Send to

Choose Destination
Acad Med. 2017 Jan;92(1):123-131. doi: 10.1097/ACM.0000000000001177.

Health Systems Science Curricula in Undergraduate Medical Education: Identifying and Defining a Potential Curricular Framework.

Author information

J.D. Gonzalo is assistant professor of medicine and public health sciences and associate dean for health systems education, Penn State College of Medicine, Hershey, Pennsylvania. M. Dekhtyar is senior research assistant, Medical Education Outcomes, American Medical Association, Chicago, Illinois. S.R. Starr is assistant professor of pediatric and adolescent medicine and director of science of health care delivery education, Mayo Medical School, Mayo Clinic College of Medicine, Rochester, Minnesota. J. Borkan is chair and professor of family medicine and assistant dean for primary care-population health program planning, Alpert Medical School of Brown University, Providence, Rhode Island. P. Brunett is clinical professor, Department of Emergency Medicine, and associate dean for graduate medical education, Oregon Health & Science University School of Medicine, Portland, Oregon. T. Fancher is associate professor, Department of Internal Medicine, University of California Davis School of Medicine, Sacramento, California. J. Green is assistant professor of medicine and pediatrics, Vanderbilt University School of Medicine, Nashville, Tennessee. S.J. Grethlein is professor of clinical medicine, Department of Medicine, Indiana University School of Medicine, Indianapolis, Indiana. C. Lai is professor of medicine, University of California San Francisco School of Medicine, San Francisco, California. L. Lawson is assistant dean for curriculum, assessment, and clinical academic affairs and assistant professor of emergency medicine, Brody School of Medicine at East Carolina University, Greenville, North Carolina. S. Monrad is clinical assistant professor, Department of Internal Medicine, University of Michigan Medical School, Ann Arbor, Michigan. P. O'Sullivan is professor of medicine and director of research and development in medical education, University of California San Francisco School of Medicine, San Francisco, California. M.D. Schwartz is professor of population health and medicine and vice chair for education and faculty affairs, Department of Population Health, New York University School of Medicine, New York, New York. S. Skochelak is group vice president of medical education, American Medical Association, Chicago, Illinois.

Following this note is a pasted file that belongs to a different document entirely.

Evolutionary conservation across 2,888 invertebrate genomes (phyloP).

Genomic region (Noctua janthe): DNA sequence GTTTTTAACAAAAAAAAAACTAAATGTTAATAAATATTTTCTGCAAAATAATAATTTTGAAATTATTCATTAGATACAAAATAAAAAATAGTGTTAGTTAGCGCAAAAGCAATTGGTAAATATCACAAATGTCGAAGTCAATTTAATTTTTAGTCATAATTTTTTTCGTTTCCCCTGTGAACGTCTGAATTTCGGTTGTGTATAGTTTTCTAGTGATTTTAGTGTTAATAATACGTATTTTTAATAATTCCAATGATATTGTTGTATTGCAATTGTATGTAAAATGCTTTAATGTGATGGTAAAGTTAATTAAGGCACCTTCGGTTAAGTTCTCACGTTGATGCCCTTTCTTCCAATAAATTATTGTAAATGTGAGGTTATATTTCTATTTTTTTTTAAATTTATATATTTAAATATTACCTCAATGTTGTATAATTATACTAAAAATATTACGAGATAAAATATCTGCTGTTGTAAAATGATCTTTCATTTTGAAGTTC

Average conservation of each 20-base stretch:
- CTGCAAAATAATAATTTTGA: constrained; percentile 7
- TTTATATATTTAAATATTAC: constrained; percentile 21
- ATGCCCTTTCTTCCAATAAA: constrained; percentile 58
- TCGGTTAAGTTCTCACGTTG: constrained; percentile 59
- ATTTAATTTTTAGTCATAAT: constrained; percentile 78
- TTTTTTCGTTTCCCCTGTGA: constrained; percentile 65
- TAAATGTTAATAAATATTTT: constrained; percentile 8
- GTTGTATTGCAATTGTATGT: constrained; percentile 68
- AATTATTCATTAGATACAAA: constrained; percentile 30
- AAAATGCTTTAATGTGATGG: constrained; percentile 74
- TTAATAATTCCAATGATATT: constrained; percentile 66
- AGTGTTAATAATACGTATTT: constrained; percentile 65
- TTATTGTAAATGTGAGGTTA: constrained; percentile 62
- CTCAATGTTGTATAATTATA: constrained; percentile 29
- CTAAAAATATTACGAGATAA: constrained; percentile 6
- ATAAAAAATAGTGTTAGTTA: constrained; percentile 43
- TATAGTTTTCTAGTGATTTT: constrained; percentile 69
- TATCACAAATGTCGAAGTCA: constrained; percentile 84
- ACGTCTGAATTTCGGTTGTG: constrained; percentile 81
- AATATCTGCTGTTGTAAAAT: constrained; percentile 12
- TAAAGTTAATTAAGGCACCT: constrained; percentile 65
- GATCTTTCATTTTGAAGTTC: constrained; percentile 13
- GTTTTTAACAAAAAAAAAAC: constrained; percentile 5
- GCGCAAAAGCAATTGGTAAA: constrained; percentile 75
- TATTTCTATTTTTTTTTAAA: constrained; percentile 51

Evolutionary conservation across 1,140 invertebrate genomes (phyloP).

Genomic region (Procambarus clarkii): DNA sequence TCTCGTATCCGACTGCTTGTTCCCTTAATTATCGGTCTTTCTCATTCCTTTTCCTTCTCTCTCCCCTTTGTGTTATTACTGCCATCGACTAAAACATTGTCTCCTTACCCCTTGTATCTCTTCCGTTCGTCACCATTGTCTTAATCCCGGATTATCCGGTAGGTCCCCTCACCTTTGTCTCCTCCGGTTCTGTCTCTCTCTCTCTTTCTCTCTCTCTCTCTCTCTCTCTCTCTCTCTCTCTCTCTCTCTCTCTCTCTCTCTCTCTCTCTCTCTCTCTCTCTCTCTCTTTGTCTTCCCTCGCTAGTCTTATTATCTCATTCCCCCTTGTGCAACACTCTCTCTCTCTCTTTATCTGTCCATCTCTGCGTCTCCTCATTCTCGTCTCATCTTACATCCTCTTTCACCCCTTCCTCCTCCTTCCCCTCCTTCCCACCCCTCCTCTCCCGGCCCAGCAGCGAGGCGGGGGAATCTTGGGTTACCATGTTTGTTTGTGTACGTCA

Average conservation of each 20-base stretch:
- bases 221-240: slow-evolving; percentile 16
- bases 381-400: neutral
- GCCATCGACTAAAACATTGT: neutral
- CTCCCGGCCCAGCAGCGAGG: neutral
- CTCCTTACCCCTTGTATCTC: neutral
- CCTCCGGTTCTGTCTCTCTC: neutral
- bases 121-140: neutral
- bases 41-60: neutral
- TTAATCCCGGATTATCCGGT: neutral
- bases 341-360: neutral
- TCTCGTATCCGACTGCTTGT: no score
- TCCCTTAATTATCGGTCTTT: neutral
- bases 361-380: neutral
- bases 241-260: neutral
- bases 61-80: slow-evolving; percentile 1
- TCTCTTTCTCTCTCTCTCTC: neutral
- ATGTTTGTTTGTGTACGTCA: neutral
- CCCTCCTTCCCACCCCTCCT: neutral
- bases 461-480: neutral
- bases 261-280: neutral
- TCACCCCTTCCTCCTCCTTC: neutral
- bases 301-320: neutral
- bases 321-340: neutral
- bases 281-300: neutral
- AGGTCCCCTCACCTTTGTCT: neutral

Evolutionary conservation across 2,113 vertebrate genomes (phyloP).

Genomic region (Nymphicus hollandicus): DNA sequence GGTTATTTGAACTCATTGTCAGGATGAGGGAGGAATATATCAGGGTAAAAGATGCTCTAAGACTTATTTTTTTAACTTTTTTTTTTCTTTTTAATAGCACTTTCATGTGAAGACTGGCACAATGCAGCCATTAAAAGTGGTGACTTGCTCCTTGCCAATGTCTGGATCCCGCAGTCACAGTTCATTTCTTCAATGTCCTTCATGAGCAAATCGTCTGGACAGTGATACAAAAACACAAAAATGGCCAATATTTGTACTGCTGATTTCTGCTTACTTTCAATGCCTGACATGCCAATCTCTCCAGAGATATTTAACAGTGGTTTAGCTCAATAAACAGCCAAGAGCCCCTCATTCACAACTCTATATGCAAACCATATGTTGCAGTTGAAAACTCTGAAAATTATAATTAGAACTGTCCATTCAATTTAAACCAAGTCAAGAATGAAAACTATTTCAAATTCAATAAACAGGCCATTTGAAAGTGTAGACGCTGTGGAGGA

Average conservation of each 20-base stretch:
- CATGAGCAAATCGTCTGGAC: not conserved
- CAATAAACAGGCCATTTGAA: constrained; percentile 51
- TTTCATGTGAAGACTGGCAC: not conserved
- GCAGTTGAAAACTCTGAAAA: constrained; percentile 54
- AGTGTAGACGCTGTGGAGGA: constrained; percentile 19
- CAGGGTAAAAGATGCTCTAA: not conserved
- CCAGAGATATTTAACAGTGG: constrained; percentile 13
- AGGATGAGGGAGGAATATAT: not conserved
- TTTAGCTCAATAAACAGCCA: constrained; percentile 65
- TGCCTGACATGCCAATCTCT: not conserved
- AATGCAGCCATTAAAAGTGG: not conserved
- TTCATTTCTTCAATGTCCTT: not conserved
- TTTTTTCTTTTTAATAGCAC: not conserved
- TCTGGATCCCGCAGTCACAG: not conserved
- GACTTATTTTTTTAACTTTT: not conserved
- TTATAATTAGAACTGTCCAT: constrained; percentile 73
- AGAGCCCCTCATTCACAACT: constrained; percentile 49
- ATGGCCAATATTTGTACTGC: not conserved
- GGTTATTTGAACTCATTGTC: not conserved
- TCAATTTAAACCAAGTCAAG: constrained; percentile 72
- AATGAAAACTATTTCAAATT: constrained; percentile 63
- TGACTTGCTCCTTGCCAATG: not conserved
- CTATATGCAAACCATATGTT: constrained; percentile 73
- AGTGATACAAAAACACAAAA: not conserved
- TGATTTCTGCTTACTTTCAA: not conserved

The authors performed a review of 30 Accelerating Change in Medical Education full grant submissions and an analysis of the health systems science (HSS)-related curricula at the 11 grant recipient schools to develop a potential comprehensive HSS curricular framework with domains and subcategories.


In phase 1, to identify domains, grant submissions were analyzed and coded using constant comparative analysis. In phase 2, a detailed review of all existing and planned syllabi and curriculum documents at the grantee schools was performed, and content in the core curricular domains was coded into subcategories. The lead investigators reviewed and discussed drafts of the categorization scheme, collapsed and combined domains and subcategories, and resolved disagreements via group discussion.


Analysis yielded three types of domains: core, cross-cutting, and linking. Core domains included health care structures and processes; health care policy, economics, and management; clinical informatics and health information technology; population and public health; value-based care; and health system improvement. Cross-cutting domains included leadership and change agency; teamwork and interprofessional education; evidence-based medicine and practice; professionalism and ethics; and scholarship. One linking domain was identified: systems thinking.


This broad framework aims to build on the traditional definition of systems-based practice and highlight the need for medical and other health professions schools to better align education programs with the anticipated needs of the systems in which students will practice. HSS will require a critical investigation into existing curricula to determine the most efficient methods for integration with the basic and clinical sciences.

[Indexed for MEDLINE]

Supplemental Content

Full text links

Icon for Wolters Kluwer
Loading ...
Support Center